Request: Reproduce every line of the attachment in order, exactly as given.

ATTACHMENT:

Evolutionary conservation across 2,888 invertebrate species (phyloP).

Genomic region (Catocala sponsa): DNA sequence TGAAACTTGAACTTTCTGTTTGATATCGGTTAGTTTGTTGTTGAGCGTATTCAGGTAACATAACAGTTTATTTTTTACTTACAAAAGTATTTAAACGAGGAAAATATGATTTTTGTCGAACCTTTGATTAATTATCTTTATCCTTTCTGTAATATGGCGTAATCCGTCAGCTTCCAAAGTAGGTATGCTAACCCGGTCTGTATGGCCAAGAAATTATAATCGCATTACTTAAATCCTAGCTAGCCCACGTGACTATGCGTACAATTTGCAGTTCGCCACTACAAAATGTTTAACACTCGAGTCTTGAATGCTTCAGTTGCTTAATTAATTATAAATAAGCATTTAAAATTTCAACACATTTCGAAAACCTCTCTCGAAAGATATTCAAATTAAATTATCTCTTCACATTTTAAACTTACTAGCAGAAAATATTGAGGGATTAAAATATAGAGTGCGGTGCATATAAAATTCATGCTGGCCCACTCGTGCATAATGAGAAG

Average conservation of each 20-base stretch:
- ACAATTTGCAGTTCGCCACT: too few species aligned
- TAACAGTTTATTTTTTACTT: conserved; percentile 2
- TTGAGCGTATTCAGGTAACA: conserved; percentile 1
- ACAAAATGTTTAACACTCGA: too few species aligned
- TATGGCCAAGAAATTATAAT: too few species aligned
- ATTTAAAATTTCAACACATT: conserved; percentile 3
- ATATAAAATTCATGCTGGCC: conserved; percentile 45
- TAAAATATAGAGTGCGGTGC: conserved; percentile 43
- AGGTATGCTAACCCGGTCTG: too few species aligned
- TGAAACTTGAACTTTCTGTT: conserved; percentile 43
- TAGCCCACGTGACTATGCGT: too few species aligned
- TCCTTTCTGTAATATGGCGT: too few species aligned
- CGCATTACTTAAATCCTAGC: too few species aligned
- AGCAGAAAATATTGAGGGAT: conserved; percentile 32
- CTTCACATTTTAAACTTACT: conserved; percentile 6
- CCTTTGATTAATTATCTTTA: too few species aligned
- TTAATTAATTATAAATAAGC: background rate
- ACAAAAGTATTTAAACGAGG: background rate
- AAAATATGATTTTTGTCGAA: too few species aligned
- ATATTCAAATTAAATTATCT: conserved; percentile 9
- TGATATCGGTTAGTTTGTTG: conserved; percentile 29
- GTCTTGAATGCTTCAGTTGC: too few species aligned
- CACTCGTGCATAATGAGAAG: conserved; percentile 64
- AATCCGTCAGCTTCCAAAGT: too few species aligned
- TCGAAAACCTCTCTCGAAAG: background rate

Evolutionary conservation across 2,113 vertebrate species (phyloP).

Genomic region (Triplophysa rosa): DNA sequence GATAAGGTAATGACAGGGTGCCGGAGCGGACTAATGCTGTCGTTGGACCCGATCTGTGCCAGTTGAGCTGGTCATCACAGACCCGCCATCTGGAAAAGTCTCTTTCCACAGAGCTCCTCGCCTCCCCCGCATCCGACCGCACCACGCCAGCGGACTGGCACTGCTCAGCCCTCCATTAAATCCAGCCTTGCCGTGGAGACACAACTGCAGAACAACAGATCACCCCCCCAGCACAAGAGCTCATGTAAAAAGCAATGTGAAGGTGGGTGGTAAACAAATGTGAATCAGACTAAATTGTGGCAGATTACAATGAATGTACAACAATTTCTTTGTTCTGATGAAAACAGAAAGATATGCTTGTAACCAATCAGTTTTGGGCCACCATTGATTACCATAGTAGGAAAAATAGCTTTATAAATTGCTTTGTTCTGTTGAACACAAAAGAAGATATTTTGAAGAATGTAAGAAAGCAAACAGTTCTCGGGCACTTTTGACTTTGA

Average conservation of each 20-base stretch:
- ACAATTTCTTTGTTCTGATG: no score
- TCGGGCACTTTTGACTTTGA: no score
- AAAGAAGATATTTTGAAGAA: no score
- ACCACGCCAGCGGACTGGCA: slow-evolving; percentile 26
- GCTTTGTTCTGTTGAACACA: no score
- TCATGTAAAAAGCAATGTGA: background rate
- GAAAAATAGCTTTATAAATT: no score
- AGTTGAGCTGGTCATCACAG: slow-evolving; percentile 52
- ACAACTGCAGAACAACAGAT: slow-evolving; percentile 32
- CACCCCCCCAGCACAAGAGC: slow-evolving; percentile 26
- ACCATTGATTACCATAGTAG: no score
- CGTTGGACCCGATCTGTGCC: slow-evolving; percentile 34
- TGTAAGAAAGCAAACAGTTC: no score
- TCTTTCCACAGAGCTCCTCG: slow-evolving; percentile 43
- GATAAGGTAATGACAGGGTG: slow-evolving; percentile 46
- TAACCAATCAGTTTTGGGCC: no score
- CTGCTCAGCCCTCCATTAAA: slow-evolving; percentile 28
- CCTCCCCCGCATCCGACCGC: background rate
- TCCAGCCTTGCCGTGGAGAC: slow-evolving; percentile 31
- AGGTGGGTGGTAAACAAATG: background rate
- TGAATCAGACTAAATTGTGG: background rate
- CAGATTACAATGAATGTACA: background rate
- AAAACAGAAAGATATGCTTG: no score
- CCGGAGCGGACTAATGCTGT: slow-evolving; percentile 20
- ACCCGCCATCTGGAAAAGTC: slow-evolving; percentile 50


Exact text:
Evolutionary conservation across 2,888 invertebrate species (phyloP).

Genomic region (Catocala sponsa): DNA sequence TGAAACTTGAACTTTCTGTTTGATATCGGTTAGTTTGTTGTTGAGCGTATTCAGGTAACATAACAGTTTATTTTTTACTTACAAAAGTATTTAAACGAGGAAAATATGATTTTTGTCGAACCTTTGATTAATTATCTTTATCCTTTCTGTAATATGGCGTAATCCGTCAGCTTCCAAAGTAGGTATGCTAACCCGGTCTGTATGGCCAAGAAATTATAATCGCATTACTTAAATCCTAGCTAGCCCACGTGACTATGCGTACAATTTGCAGTTCGCCACTACAAAATGTTTAACACTCGAGTCTTGAATGCTTCAGTTGCTTAATTAATTATAAATAAGCATTTAAAATTTCAACACATTTCGAAAACCTCTCTCGAAAGATATTCAAATTAAATTATCTCTTCACATTTTAAACTTACTAGCAGAAAATATTGAGGGATTAAAATATAGAGTGCGGTGCATATAAAATTCATGCTGGCCCACTCGTGCATAATGAGAAG

Average conservation of each 20-base stretch:
- ACAATTTGCAGTTCGCCACT: too few species aligned
- TAACAGTTTATTTTTTACTT: conserved; percentile 2
- TTGAGCGTATTCAGGTAACA: conserved; percentile 1
- ACAAAATGTTTAACACTCGA: too few species aligned
- TATGGCCAAGAAATTATAAT: too few species aligned
- ATTTAAAATTTCAACACATT: conserved; percentile 3
- ATATAAAATTCATGCTGGCC: conserved; percentile 45
- TAAAATATAGAGTGCGGTGC: conserved; percentile 43
- AGGTATGCTAACCCGGTCTG: too few species aligned
- TGAAACTTGAACTTTCTGTT: conserved; percentile 43
- TAGCCCACGTGACTATGCGT: too few species aligned
- TCCTTTCTGTAATATGGCGT: too few species aligned
- CGCATTACTTAAATCCTAGC: too few species aligned
- AGCAGAAAATATTGAGGGAT: conserved; percentile 32
- CTTCACATTTTAAACTTACT: conserved; percentile 6
- CCTTTGATTAATTATCTTTA: too few species aligned
- TTAATTAATTATAAATAAGC: background rate
- ACAAAAGTATTTAAACGAGG: background rate
- AAAATATGATTTTTGTCGAA: too few species aligned
- ATATTCAAATTAAATTATCT: conserved; percentile 9
- TGATATCGGTTAGTTTGTTG: conserved; percentile 29
- GTCTTGAATGCTTCAGTTGC: too few species aligned
- CACTCGTGCATAATGAGAAG: conserved; percentile 64
- AATCCGTCAGCTTCCAAAGT: too few species aligned
- TCGAAAACCTCTCTCGAAAG: background rate

Evolutionary conservation across 2,113 vertebrate species (phyloP).

Genomic region (Triplophysa rosa): DNA sequence GATAAGGTAATGACAGGGTGCCGGAGCGGACTAATGCTGTCGTTGGACCCGATCTGTGCCAGTTGAGCTGGTCATCACAGACCCGCCATCTGGAAAAGTCTCTTTCCACAGAGCTCCTCGCCTCCCCCGCATCCGACCGCACCACGCCAGCGGACTGGCACTGCTCAGCCCTCCATTAAATCCAGCCTTGCCGTGGAGACACAACTGCAGAACAACAGATCACCCCCCCAGCACAAGAGCTCATGTAAAAAGCAATGTGAAGGTGGGTGGTAAACAAATGTGAATCAGACTAAATTGTGGCAGATTACAATGAATGTACAACAATTTCTTTGTTCTGATGAAAACAGAAAGATATGCTTGTAACCAATCAGTTTTGGGCCACCATTGATTACCATAGTAGGAAAAATAGCTTTATAAATTGCTTTGTTCTGTTGAACACAAAAGAAGATATTTTGAAGAATGTAAGAAAGCAAACAGTTCTCGGGCACTTTTGACTTTGA

Average conservation of each 20-base stretch:
- ACAATTTCTTTGTTCTGATG: no score
- TCGGGCACTTTTGACTTTGA: no score
- AAAGAAGATATTTTGAAGAA: no score
- ACCACGCCAGCGGACTGGCA: slow-evolving; percentile 26
- GCTTTGTTCTGTTGAACACA: no score
- TCATGTAAAAAGCAATGTGA: background rate
- GAAAAATAGCTTTATAAATT: no score
- AGTTGAGCTGGTCATCACAG: slow-evolving; percentile 52
- ACAACTGCAGAACAACAGAT: slow-evolving; percentile 32
- CACCCCCCCAGCACAAGAGC: slow-evolving; percentile 26
- ACCATTGATTACCATAGTAG: no score
- CGTTGGACCCGATCTGTGCC: slow-evolving; percentile 34
- TGTAAGAAAGCAAACAGTTC: no score
- TCTTTCCACAGAGCTCCTCG: slow-evolving; percentile 43
- GATAAGGTAATGACAGGGTG: slow-evolving; percentile 46
- TAACCAATCAGTTTTGGGCC: no score
- CTGCTCAGCCCTCCATTAAA: slow-evolving; percentile 28
- CCTCCCCCGCATCCGACCGC: background rate
- TCCAGCCTTGCCGTGGAGAC: slow-evolving; percentile 31
- AGGTGGGTGGTAAACAAATG: background rate
- TGAATCAGACTAAATTGTGG: background rate
- CAGATTACAATGAATGTACA: background rate
- AAAACAGAAAGATATGCTTG: no score
- CCGGAGCGGACTAATGCTGT: slow-evolving; percentile 20
- ACCCGCCATCTGGAAAAGTC: slow-evolving; percentile 50